This Trail Begins in the Shade and Ends in the ShadowJanuary 9, 2013 | | Print |
My journey with a lantern
HAVANA TIMES — I was born in Cuba, and from when I was very young, I felt like I was blind. My childhood wasn’t particularly unhappy, but I felt lost. I wanted something that wasn’t in front of me, yet it seemed like the horizon was too imposing to believe something was behind it.
I dabbled in religion, art, literature and philosophy, but after a while I felt alone, inside and everywhere else – and even more so when I was with company. This was why it was difficult to believe that I would have strong ties with anything.
That was until I found a friend, and then a group of friends. I was in my 30s, and at the beginning we were rebuilding the world together. Then the world began to turn solid.
It had smells, tastes, ideas but we needed to touch it. We believed it was there and that it was huge.
But we couldn’t expand the world anymore; our bodies themselves felt too small and awkward to deal with that. At that time I don’t think we thought like that. We had stopped rummaging through ideas. One can stay alive with disparate parts.
The role of unity was overestimated. Now, each member of the group of friends lives in a different land.
I had come to see light, to construct a lamp out of words, acts of love and searching. But at that moment, when I had just found someone I could share this light with, the flame began to flicker.
Then I met the person who’s now my wife. She had been my girlfriend for five days, but when saying goodbye to her at the airport, I told her that for me it hadn’t been a vacation relationship, so we began writing each other.
An acquaintance set up an email account for me, and another one let me use her account from her job so that I could communicate with by girlfriend. Still another friend let me use his phone so I could talk to her. I remember having to stick my arm out of my bedroom window to be able to pick up a signal.
Hanging out the window, I would yell into the cellphone, which at times lost the signal. I would then stop being able to hear her, as if she had disappeared into the bottom of a hole. That was the first time I had a cell phone in my hand, and this made me the whole thing even more absurd.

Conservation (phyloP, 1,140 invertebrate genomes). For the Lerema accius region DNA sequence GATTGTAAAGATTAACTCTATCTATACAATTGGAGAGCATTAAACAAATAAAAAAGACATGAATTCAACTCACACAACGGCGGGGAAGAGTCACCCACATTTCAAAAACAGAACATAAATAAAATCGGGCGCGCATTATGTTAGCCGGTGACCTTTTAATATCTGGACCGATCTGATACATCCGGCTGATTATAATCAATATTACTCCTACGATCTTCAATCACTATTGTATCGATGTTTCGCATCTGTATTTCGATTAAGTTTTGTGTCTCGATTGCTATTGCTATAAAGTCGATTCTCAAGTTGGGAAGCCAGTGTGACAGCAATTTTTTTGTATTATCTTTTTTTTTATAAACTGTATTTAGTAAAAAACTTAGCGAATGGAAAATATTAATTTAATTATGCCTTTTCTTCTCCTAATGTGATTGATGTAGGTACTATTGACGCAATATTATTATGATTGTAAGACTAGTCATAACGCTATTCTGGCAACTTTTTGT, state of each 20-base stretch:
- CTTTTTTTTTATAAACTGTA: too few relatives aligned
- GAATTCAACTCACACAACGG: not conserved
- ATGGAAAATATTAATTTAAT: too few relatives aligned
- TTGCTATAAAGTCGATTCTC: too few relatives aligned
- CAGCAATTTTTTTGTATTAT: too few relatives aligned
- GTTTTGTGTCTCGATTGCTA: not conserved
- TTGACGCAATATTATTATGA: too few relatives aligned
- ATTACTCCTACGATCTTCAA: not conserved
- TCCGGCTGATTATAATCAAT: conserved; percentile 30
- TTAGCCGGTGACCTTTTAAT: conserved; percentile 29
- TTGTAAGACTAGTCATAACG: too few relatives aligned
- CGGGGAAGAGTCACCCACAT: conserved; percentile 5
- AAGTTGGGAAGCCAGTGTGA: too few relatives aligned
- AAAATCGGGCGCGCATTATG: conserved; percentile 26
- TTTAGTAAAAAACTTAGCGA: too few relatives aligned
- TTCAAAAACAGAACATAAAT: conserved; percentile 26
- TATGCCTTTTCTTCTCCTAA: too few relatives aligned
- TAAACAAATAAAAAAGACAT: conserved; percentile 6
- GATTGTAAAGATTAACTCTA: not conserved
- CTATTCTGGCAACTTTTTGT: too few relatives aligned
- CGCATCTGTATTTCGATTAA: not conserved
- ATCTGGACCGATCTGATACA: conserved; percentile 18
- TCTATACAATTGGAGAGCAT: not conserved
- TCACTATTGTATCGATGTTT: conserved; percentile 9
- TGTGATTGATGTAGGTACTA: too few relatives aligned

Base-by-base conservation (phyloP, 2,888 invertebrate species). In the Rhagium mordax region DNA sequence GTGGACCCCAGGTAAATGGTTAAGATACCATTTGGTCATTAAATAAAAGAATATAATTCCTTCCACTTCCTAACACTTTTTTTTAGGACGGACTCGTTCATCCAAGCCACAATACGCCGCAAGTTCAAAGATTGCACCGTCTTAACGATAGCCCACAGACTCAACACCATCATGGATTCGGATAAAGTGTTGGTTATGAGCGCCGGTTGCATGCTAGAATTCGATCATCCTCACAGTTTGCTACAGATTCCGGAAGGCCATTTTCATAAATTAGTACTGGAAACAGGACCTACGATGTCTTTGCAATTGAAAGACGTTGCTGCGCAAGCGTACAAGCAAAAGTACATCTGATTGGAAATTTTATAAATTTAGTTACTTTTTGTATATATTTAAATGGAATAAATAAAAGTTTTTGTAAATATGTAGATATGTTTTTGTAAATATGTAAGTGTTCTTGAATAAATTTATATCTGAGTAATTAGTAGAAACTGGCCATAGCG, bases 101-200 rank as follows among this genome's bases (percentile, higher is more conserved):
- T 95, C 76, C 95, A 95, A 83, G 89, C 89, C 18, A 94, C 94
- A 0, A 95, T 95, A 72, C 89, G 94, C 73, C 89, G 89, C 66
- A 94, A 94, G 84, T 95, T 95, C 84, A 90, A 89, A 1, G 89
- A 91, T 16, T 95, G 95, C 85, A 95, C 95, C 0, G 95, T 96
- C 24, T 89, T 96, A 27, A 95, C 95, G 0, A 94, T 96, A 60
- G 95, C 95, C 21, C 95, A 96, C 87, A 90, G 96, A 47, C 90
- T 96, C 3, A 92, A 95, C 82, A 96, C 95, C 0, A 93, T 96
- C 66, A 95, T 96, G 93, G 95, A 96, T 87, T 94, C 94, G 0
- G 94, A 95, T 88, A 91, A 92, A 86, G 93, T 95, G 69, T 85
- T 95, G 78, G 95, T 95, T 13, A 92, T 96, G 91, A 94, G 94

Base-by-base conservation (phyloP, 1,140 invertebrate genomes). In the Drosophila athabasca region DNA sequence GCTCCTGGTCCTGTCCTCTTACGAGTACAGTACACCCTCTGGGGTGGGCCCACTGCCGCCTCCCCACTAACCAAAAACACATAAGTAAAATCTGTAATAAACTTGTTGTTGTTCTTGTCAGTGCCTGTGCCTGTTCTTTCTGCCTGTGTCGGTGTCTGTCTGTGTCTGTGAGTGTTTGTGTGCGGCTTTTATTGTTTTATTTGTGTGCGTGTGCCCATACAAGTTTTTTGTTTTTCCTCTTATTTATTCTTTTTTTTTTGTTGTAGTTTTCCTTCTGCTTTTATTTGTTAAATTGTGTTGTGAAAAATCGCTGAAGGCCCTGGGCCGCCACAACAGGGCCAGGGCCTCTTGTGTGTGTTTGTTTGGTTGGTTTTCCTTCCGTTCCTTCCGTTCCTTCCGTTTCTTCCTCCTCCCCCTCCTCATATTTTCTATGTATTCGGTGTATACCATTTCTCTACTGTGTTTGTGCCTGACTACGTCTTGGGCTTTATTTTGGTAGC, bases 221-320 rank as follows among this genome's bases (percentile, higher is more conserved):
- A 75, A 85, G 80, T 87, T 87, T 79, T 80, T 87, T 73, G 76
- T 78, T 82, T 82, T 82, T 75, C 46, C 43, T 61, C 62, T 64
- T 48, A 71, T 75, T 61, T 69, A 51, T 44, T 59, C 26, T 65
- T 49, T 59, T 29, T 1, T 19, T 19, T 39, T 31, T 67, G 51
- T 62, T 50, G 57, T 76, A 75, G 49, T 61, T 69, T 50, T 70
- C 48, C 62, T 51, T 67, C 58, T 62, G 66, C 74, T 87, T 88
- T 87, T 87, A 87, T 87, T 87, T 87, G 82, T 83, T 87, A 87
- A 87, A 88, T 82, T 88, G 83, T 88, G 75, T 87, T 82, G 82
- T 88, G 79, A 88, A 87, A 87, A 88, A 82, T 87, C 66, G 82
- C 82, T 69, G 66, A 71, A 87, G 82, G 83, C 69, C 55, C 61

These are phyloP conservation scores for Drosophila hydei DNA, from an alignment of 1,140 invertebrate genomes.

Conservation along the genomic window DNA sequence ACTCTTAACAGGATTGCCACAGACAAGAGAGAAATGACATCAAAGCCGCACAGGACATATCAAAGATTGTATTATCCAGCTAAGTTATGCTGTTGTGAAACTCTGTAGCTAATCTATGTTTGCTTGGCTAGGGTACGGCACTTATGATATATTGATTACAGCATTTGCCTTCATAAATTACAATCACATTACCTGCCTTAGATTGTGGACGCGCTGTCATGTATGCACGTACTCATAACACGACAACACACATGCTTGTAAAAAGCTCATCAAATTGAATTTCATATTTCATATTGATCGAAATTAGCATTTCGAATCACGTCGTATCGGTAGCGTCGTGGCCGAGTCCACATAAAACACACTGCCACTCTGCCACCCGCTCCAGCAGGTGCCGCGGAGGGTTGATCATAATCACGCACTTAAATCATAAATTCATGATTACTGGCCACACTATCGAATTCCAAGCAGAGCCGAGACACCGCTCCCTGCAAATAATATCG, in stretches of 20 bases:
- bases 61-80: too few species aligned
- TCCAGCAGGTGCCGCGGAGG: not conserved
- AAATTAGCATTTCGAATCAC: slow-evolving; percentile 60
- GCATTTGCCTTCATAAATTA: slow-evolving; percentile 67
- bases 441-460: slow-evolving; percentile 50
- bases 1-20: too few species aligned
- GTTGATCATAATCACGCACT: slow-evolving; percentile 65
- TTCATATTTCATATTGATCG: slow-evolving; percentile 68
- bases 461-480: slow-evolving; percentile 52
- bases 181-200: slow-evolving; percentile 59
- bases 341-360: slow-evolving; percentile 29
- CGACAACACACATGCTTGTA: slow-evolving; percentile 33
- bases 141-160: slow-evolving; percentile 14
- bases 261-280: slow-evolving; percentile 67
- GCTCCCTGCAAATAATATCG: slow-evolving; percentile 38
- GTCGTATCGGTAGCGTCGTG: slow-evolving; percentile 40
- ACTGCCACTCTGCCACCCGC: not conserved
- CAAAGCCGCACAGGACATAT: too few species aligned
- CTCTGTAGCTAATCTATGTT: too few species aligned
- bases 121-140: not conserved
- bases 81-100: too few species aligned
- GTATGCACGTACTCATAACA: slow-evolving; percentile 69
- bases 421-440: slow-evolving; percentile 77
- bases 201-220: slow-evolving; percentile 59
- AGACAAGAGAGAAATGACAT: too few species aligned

And so I told her that I loved her, and she cried. I came to Japan, where she was born, and we’ve been living here together for four years.
Yesterday I was thinking about when I came to Japan. For the first time I had crossed the magic line that separates the world of Cubans from that unattainable life abroad. I can remember very well that I didn’t feel anything special.
I walked as if I were asleep. It’s difficult for the body and mind to adapt to an experience for which one was never prepared and was unfamiliar, given such vague information on hand. I simply did what I had to do.
I presented my papers and responded to their questions; then I boarded the plane. I was going to Holland en route to Japan. The trip was long but I don’t have much of a recollection of it. I guess time went by in a strange kind of way. We all know that time is only linear when studied.
What was definitely linear was my vantage point. I didn’t know how to behave. The flight attendants spoke English, so I was afraid I wouldn’t understand the lunch menu they gave me. At that time I still didn’t know aircraft menus don’t vary a whole lot, usually the choices are between pasta and chicken.
I didn’t go to the bathroom even once because I was afraid I wouldn’t know how to open the door. How is it possible that such experiences become so huge?
A year ago a Cuban friend who lived near our home here told me that he had lost all respect for traveling, and I know just what he meant.
These days it seems so natural to travel by plane, to go from one country to another, to walk past those posters that advertise the same brands you see in the movies. On those trips we all see other people telling their stories with clear independence and even indifference to one another. But at that moment I was falling into a void in which appeared hands that pulled me in as I fell.
After six months in Japan, I realized I wasn’t just passing through. I don’t know how I found no other choice but to take a lantern to see if I could find the bottom. Right now I only see my feet, the steps I take every day.
The horizon is blurred, some days nearer and other days farther. Nothing I’ve learned serves me in any obvious manner. Nothing of what’s new offers me a clear alternative. I’m learning the names of things again, their sizes and weights, which means everything in my life’s path.
Once again, without any close friends nearby, I’ve started questioning myself, forming ideas. The bag out of which words come is once again a cesspool, but I feel that the words coming out have weight, certainty.
The spectacle still makes no more sense than the mechanical motion that leads the hand to delve into the bottom. Nevertheless I’m less concerned about naming this darkness of the senses.
I suppose that I should call it just that: darkness.